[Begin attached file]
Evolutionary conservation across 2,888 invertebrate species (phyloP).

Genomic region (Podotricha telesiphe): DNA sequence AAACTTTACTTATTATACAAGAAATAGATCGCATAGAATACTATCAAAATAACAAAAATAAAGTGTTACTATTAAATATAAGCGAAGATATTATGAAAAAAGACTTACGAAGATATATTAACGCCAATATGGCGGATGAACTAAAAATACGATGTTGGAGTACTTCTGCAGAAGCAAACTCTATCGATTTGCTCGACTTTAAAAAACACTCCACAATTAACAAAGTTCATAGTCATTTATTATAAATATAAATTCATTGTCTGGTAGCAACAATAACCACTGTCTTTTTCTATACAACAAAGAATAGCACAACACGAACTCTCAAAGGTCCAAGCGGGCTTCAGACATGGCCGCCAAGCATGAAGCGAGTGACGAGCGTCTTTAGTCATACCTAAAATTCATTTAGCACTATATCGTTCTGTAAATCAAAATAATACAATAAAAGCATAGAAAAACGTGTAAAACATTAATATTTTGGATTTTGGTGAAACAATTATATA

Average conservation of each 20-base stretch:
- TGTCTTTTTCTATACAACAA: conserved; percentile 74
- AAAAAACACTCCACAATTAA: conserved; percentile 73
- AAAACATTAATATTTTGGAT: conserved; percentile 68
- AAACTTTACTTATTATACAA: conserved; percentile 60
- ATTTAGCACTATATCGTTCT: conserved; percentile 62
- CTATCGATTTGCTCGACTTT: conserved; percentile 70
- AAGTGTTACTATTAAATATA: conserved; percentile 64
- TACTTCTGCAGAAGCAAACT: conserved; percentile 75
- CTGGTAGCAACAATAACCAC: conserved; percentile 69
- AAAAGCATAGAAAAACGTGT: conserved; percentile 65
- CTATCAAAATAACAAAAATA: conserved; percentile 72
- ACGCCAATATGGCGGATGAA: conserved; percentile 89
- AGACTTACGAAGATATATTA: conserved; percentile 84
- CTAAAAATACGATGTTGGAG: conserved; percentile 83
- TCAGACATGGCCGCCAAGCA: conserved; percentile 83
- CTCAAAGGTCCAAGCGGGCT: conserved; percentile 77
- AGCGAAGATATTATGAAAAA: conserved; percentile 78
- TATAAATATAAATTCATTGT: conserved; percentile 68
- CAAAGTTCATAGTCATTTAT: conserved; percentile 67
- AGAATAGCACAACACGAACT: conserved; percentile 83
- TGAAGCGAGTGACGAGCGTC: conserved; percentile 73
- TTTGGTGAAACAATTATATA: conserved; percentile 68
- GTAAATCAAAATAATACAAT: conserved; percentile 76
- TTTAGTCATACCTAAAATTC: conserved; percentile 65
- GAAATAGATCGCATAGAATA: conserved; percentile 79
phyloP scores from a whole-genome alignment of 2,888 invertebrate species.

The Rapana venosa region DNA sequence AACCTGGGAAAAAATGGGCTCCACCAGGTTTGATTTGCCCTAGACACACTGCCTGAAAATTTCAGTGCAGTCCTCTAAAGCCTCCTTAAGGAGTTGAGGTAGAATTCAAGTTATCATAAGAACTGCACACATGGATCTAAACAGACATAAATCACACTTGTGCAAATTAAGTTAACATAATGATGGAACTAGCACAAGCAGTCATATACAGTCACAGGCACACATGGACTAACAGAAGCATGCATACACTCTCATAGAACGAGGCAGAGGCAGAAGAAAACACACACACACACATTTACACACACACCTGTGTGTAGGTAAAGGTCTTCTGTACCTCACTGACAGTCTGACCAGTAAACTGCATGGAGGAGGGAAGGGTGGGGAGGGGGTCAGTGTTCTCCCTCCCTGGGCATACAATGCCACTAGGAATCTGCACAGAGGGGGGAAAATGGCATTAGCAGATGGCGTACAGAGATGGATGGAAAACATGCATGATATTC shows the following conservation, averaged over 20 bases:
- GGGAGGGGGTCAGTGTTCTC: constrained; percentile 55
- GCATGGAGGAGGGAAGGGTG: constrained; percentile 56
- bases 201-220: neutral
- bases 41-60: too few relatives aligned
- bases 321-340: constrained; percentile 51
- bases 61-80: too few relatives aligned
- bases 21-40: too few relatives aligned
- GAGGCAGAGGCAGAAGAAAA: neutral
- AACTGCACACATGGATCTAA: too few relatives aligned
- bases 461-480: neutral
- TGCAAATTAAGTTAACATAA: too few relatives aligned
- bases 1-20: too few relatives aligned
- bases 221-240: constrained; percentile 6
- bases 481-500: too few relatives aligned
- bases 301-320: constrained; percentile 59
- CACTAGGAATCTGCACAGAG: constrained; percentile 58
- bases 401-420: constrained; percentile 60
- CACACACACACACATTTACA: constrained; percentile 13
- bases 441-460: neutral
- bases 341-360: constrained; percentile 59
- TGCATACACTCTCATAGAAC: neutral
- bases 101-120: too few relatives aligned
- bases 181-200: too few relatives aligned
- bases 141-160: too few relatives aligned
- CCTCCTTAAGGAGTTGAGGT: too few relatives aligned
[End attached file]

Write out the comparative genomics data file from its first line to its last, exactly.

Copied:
Evolutionary conservation across 2,888 invertebrate species (phyloP).

Genomic region (Podotricha telesiphe): DNA sequence AAACTTTACTTATTATACAAGAAATAGATCGCATAGAATACTATCAAAATAACAAAAATAAAGTGTTACTATTAAATATAAGCGAAGATATTATGAAAAAAGACTTACGAAGATATATTAACGCCAATATGGCGGATGAACTAAAAATACGATGTTGGAGTACTTCTGCAGAAGCAAACTCTATCGATTTGCTCGACTTTAAAAAACACTCCACAATTAACAAAGTTCATAGTCATTTATTATAAATATAAATTCATTGTCTGGTAGCAACAATAACCACTGTCTTTTTCTATACAACAAAGAATAGCACAACACGAACTCTCAAAGGTCCAAGCGGGCTTCAGACATGGCCGCCAAGCATGAAGCGAGTGACGAGCGTCTTTAGTCATACCTAAAATTCATTTAGCACTATATCGTTCTGTAAATCAAAATAATACAATAAAAGCATAGAAAAACGTGTAAAACATTAATATTTTGGATTTTGGTGAAACAATTATATA

Average conservation of each 20-base stretch:
- TGTCTTTTTCTATACAACAA: conserved; percentile 74
- AAAAAACACTCCACAATTAA: conserved; percentile 73
- AAAACATTAATATTTTGGAT: conserved; percentile 68
- AAACTTTACTTATTATACAA: conserved; percentile 60
- ATTTAGCACTATATCGTTCT: conserved; percentile 62
- CTATCGATTTGCTCGACTTT: conserved; percentile 70
- AAGTGTTACTATTAAATATA: conserved; percentile 64
- TACTTCTGCAGAAGCAAACT: conserved; percentile 75
- CTGGTAGCAACAATAACCAC: conserved; percentile 69
- AAAAGCATAGAAAAACGTGT: conserved; percentile 65
- CTATCAAAATAACAAAAATA: conserved; percentile 72
- ACGCCAATATGGCGGATGAA: conserved; percentile 89
- AGACTTACGAAGATATATTA: conserved; percentile 84
- CTAAAAATACGATGTTGGAG: conserved; percentile 83
- TCAGACATGGCCGCCAAGCA: conserved; percentile 83
- CTCAAAGGTCCAAGCGGGCT: conserved; percentile 77
- AGCGAAGATATTATGAAAAA: conserved; percentile 78
- TATAAATATAAATTCATTGT: conserved; percentile 68
- CAAAGTTCATAGTCATTTAT: conserved; percentile 67
- AGAATAGCACAACACGAACT: conserved; percentile 83
- TGAAGCGAGTGACGAGCGTC: conserved; percentile 73
- TTTGGTGAAACAATTATATA: conserved; percentile 68
- GTAAATCAAAATAATACAAT: conserved; percentile 76
- TTTAGTCATACCTAAAATTC: conserved; percentile 65
- GAAATAGATCGCATAGAATA: conserved; percentile 79
phyloP scores from a whole-genome alignment of 2,888 invertebrate species.

The Rapana venosa region DNA sequence AACCTGGGAAAAAATGGGCTCCACCAGGTTTGATTTGCCCTAGACACACTGCCTGAAAATTTCAGTGCAGTCCTCTAAAGCCTCCTTAAGGAGTTGAGGTAGAATTCAAGTTATCATAAGAACTGCACACATGGATCTAAACAGACATAAATCACACTTGTGCAAATTAAGTTAACATAATGATGGAACTAGCACAAGCAGTCATATACAGTCACAGGCACACATGGACTAACAGAAGCATGCATACACTCTCATAGAACGAGGCAGAGGCAGAAGAAAACACACACACACACATTTACACACACACCTGTGTGTAGGTAAAGGTCTTCTGTACCTCACTGACAGTCTGACCAGTAAACTGCATGGAGGAGGGAAGGGTGGGGAGGGGGTCAGTGTTCTCCCTCCCTGGGCATACAATGCCACTAGGAATCTGCACAGAGGGGGGAAAATGGCATTAGCAGATGGCGTACAGAGATGGATGGAAAACATGCATGATATTC shows the following conservation, averaged over 20 bases:
- GGGAGGGGGTCAGTGTTCTC: constrained; percentile 55
- GCATGGAGGAGGGAAGGGTG: constrained; percentile 56
- bases 201-220: neutral
- bases 41-60: too few relatives aligned
- bases 321-340: constrained; percentile 51
- bases 61-80: too few relatives aligned
- bases 21-40: too few relatives aligned
- GAGGCAGAGGCAGAAGAAAA: neutral
- AACTGCACACATGGATCTAA: too few relatives aligned
- bases 461-480: neutral
- TGCAAATTAAGTTAACATAA: too few relatives aligned
- bases 1-20: too few relatives aligned
- bases 221-240: constrained; percentile 6
- bases 481-500: too few relatives aligned
- bases 301-320: constrained; percentile 59
- CACTAGGAATCTGCACAGAG: constrained; percentile 58
- bases 401-420: constrained; percentile 60
- CACACACACACACATTTACA: constrained; percentile 13
- bases 441-460: neutral
- bases 341-360: constrained; percentile 59
- TGCATACACTCTCATAGAAC: neutral
- bases 101-120: too few relatives aligned
- bases 181-200: too few relatives aligned
- bases 141-160: too few relatives aligned
- CCTCCTTAAGGAGTTGAGGT: too few relatives aligned